To whom the market of your lives and fortunes
Was barred by me. Oh virtue, name how vain !
Mocked by the wicked and the vile! ah! where,
Now, wilt thou rear thy throne, when even here,
Here, in the centre of all famous Rome,
And all her sacred gods, thou bearest the name
Of guilt, and so art punished !

(An old Man.) True; too true; 'Tis dangerous to be warm in virtue's cause. Surely, some god is reasoning from his lips.

Caius. By the great goodness of the immortal gods, Born in the lap of this fair Italy,

The rights of Roman citizenship I deemed
Common to all her soil; from slavery
Redeemed, and made her the world's greatest nation.
You, Romans, you, renowned, illustrious sons
Of this loved mother, will you, as a crime,
Impute to me her rescued liberty ?

ist Cit. No; we are all Italians; one sole people, One single family.

People. Italians all, And brethren.

Old Man. Oh delightful sound! Oh words Noble, divine ! these tears for joy o'erflow.

Caius. Oh! now indeed I hear the shouts sublime, Of Romans worthy; and behold the tears Worthy of men. But cease your griefs awhile; Hear my last damning crime; and

not of grief,
But the hot tears of madness and of wrath,
Will ye pour forth, oh people much abused !
Grant me your patient audience. Of your lords
The insatiate avarice, that on your woes
Remorseless trampled, had by rapine seized
All your possessions, and had only left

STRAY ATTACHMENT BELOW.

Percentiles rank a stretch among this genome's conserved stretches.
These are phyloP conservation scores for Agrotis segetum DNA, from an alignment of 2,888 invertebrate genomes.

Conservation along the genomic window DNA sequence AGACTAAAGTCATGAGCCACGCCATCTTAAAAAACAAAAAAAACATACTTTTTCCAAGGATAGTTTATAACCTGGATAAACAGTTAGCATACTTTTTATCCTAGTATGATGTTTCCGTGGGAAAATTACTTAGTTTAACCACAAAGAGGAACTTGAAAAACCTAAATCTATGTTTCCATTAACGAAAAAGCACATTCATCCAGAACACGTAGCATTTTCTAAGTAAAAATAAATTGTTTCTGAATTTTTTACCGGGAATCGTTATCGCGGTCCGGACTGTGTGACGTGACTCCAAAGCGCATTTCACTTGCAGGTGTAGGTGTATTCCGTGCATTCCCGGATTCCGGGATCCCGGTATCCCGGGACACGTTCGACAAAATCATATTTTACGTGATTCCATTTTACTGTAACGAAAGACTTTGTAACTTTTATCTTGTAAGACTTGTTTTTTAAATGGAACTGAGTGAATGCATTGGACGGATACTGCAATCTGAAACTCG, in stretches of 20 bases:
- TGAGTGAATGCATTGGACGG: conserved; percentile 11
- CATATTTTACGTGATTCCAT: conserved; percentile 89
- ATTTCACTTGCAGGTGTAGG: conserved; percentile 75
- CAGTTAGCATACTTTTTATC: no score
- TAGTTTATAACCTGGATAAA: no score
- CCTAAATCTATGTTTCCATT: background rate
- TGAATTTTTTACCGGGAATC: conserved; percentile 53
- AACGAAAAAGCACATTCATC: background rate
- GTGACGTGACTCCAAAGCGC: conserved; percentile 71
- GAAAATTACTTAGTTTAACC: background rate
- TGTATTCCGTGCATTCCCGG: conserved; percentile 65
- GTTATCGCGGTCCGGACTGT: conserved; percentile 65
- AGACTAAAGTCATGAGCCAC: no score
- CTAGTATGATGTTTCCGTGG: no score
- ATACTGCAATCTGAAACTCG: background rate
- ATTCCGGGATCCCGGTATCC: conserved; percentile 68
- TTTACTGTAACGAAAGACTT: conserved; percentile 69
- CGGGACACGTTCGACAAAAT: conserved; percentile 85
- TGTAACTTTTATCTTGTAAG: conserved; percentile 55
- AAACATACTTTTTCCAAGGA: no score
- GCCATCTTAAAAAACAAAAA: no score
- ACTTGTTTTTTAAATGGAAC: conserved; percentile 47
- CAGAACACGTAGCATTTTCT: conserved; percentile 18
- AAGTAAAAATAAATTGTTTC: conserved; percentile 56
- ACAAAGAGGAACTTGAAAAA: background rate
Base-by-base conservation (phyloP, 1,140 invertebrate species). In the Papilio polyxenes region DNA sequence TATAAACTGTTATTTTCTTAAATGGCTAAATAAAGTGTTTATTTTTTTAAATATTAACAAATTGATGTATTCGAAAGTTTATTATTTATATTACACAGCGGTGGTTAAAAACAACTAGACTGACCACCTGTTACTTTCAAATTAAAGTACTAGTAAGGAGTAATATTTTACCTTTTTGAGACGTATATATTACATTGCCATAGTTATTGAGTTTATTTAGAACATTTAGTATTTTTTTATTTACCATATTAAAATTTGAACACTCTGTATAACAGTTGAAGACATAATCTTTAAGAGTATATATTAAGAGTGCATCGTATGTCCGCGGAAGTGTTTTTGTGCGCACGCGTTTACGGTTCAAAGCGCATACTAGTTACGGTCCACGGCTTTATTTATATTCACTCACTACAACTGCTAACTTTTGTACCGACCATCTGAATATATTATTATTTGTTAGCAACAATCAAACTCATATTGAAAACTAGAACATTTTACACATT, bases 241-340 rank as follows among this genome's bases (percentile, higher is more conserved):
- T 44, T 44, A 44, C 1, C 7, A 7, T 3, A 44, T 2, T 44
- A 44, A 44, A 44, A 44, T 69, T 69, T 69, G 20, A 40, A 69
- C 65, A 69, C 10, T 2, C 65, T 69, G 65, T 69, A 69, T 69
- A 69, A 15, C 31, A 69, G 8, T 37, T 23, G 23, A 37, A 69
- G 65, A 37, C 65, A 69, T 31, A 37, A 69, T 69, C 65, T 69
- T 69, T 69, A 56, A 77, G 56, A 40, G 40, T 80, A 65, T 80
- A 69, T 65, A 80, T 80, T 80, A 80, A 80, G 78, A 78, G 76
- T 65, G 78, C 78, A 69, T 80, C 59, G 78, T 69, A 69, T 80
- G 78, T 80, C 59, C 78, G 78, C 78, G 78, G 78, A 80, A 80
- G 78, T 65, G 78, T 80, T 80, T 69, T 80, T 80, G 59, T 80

Your souls to tenant their debased abodes.
Your tyrants left ye life, but to enjoy
Your never ceasing sorrows—but to tread
On your bowed necks—draw tight your servile bonds,-
And, as the climax of your wrongs, despise ye
Even for the sufferance themselves enforced.
Now hear my crime,-m.y most unheard offence,
Whose total sum I in two words express-
To give you back your own--to give you back
So much of earth, as with a little dust,
Might hide your over-toiled and wearied bones.
Oh miserable brethren! the wild beasts
Have, 'mid the desert rocks and savage woods,
Some lair, where each may lay his limbs in peace,
And shun the assaults of the inclement skies.
You, Romans, you, who 'neath an iron load,
O'er the whole earth, expose to painful death
Your lives in Rome's behalf-you, the world's masters,
Nought in this world possess -save what not even
All-grasping avarice can take away,
The common air and light. . Along our plains,
Ye wander idly; fainting by your sides,
With famine, sad and piteous company!
Your squalid wives and naked babes attend,
Who
cry
for bread.

Meantime, their banquets high,
Drunk with rich wine and lustful surfeits, hold
The gown-robed harpies, with some wanton strain
Feeding their rs: and all this which their gorge
Insatiable devours, is your own blood.
Your blood has brought their dazzling palaces,
Bright with barbaric pomp, and trapped with gold;
Their perfumes from Arabia, and the dye